Skip
Back to press releases

Waymo expands autonomous ride service to San Francisco – with caveats

Waymo is starting up autonomous ride-hailing in San Francisco, though don’t expect to be able to summon a self-driving cab any time soon. Though the Google spin-off’s Waymo One service currently offers public rides in Phoenix, AZ, its new Trusted Tester program will be a more exclusive experience.

In fact, only a select group of people will be allowed to join the Waymo One Trusted Tester program. Applications are being taken through the Waymo One app, though the company will be hand-picking who gets to access the service, at least for now.

They won’t have an autonomous Waymo car to themselves, either. While the vehicle may be driverless, there’ll still be a person from the company inside – Waymo calls them “an autonomous specialist” – to monitor for safety and address any questions or concerns. Trusted Testers will also be expected to give feedback on the experience overall, such as how booking a car through the app went, how the ride felt, and general comments on the whole self-driving experience.

It’s not, of course, Waymo’s first encounter with San Francisco streets. The city – known for its steep roads and often confusing one-way systems – has been a testing ground for the Waymo Driver for more than a decade now, though it’s only recently that employees of the company could catch a ride in one of the vehicles.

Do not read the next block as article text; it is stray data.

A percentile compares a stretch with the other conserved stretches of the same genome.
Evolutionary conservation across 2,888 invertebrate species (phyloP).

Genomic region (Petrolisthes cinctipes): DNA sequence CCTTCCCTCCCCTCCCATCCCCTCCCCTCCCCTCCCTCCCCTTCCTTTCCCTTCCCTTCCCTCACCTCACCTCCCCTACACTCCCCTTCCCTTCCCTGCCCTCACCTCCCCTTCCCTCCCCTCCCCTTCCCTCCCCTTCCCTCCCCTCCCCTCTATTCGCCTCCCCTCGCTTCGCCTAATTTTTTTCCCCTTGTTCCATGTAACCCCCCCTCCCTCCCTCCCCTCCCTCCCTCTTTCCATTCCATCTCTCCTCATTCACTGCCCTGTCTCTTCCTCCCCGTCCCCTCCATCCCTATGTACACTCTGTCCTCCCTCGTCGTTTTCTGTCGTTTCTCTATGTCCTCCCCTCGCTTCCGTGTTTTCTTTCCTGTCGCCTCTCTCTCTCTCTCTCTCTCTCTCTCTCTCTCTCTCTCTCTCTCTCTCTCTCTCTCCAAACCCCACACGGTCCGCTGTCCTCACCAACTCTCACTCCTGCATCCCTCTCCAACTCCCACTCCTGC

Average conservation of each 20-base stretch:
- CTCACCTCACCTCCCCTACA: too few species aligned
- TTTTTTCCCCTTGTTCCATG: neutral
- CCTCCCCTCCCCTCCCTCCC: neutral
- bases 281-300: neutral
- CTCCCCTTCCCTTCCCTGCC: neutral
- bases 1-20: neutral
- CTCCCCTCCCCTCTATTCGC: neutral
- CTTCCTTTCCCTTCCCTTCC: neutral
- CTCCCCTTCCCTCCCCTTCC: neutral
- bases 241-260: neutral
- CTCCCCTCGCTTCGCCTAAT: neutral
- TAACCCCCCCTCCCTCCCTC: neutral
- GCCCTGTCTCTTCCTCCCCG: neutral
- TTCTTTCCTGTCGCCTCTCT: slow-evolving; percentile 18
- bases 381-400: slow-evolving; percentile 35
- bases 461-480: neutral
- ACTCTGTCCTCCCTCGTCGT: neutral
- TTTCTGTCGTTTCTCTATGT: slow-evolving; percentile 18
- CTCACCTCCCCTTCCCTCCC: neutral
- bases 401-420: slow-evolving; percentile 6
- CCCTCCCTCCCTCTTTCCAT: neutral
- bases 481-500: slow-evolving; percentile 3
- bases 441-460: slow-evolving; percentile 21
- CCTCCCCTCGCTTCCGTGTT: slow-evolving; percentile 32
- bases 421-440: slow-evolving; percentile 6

“We kicked off this program last week with a select few and are now expanding the program to all interested San Franciscans,” Waymo said today. “We’ll begin with an initial group and welcome more riders in the weeks to come.”

Part of Waymo’s goals is seeing how its autonomous service might better fit the needs of people with disabilities. There’ll be wheelchair-accessible cars, for example, and Waymo says it’s working with a local wheelchair accessible vehicle partner.

In return for the chance to ride in Waymo’s cars, meanwhile, those in the Trusted Tester program will be expected to sign a non-disclosure agreement, or NDA. We’ve seen that before, when Waymo trialed its cars in Phoenix before Waymo One fully launched, as it tries to manage perception of the fledgling service and avoid too much bad publicity as the vehicles encounter new challenges out in the wild.

It’s unclear just how many cars Waymo will have as part of the new trial, or how many riders it plans to eventually accept onboard. Similarly, no timeline for when a commercial Waymo One service might launch in San Francisco has been shared, though back in May the company applied for permission to charge for autonomous rides in California.

Read the full article